04056-15 Khan v Daily Mail

    • Date complaint received

      14th August 2015

    • Outcome

      No breach - after investigation

    • Code provisions

      1 Accuracy

Decision of the Complaints Committee 04056-15 Khan v Daily Mail

Summary of complaint 

1. Shoaib Khan complained to the Independent Press Standards Organisation that the Daily Mail had breached Clause 1 (Accuracy) of the Editors’ Code of Practice in a leader column headlined “First for the bonfire”, published in print and online on 26 March 2015. 

2. The editorial was critical of comments made by the Equalities and Human Rights Commission (EHRC) on the Conservative Party’s plans to replace the Human Rights Act. A news item that had appeared earlier in the same edition of the newspaper reported that the EHRC had said that “UK courts do not have to follow the judgments of the Strasbourg court. Our courts only need to take account of such judgments”. A senior government source was also quoted in the article as saying “For a start, it is plain wrong to claim that our courts are not bound by decisions made by the ECHR in Strasbourg. They are”. The editorial stated that “the Equalities and Human Rights Commission has its facts wrong, falsely claiming that UK courts don’t have to follow Strasbourg judgements, when our case law makes clear that they do”. 

3. The complainant said that it was inaccurate to suggest that UK courts are bound by decisions of the European Court of Human Rights (ECtHR). Section 2 of the Human Rights Act only requires UK Courts to “take into account” Strasbourg jurisprudence. He referred to a number of decisions of UK courts to support his position that this had not been interpreted as an obligation to follow these decisions. The fact that UK courts generally follow the decisions of the ECtHR did not demonstrate that they were legally required to do so. 

4. The newspaper said that the case law makes clear that the obligation for UK courts to follow decisions of the ECtHR was stronger than the EHRC’s claim that they “only need to take account of such judgments”. It referred to a number of cases which it said demonstrated that UK courts do have to follow or be guided by the case law of the ECtHR; while it accepted that there are “exceptional circumstances” where UK courts can decline to follow a decision of the ECtHR, the newspaper said that it was rebutting the claims of the EHRC in a robust and argumentative manner. In this context, it was not misleading to claim that the case law makes clear that UK courts do have to follow decisions of the ECtHR.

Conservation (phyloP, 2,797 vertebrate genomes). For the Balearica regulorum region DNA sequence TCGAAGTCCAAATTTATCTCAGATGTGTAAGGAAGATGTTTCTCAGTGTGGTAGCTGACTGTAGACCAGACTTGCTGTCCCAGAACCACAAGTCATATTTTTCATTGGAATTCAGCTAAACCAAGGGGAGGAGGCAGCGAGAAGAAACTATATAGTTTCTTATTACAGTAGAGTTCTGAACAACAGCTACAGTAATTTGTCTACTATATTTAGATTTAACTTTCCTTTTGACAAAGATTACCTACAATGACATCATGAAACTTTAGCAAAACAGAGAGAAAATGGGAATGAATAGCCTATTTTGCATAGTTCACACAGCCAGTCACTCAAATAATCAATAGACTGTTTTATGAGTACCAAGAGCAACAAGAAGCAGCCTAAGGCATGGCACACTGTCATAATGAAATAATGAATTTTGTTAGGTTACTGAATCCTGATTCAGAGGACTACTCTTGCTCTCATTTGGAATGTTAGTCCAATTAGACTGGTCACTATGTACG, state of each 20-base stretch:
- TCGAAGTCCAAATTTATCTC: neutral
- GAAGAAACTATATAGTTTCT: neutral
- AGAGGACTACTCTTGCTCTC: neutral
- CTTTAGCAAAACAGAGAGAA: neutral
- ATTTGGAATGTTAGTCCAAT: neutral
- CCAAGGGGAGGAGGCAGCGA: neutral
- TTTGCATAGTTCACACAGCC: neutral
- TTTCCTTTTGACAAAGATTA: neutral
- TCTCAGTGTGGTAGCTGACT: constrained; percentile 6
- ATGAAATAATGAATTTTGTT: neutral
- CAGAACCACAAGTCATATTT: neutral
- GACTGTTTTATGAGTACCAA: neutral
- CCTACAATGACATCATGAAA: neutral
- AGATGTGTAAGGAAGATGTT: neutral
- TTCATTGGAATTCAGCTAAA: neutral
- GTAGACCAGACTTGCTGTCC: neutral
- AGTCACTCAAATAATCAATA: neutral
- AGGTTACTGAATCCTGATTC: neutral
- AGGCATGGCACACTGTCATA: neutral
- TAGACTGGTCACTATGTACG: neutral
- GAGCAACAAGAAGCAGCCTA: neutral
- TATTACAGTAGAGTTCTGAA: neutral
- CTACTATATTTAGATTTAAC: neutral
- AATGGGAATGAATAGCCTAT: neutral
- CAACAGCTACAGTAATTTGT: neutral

Relevant Code Provisions

5. Clause 1 (Accuracy) 

i) The press must take care not to publish inaccurate, misleading or distorted information, including pictures. 

ii) A significant inaccuracy, misleading statement or distortion once recognised must be corrected, promptly and with due prominence, and – where appropriate – an apology published. 

iii) The Press, whilst free to be partisan, must distinguish clearly between comment, conjecture and fact. 

Findings of the Committee

6. The newspaper was entitled to enter the debate in its leader column and to challenge the statement made by the EHRC. The Committee acknowledged that the extent to which English courts are required to “take account” of Strasbourg decisions remains a matter of significant legal debate; it was not for the Committee to make a determination on this question of law. However, the case law referred to by the newspaper provided sufficient grounds for it to take the position that the requirement imposed on the English courts has the practical effect that Strasbourg judgments have to be followed and in these circumstances, the editorial was not significantly misleading or inaccurate. There was no breach of Clause 1. 


7. The complaint was not upheld. 

Remedial Action Required


Date complaint received: 11/06/2015

Date decision issued: 14/08/2015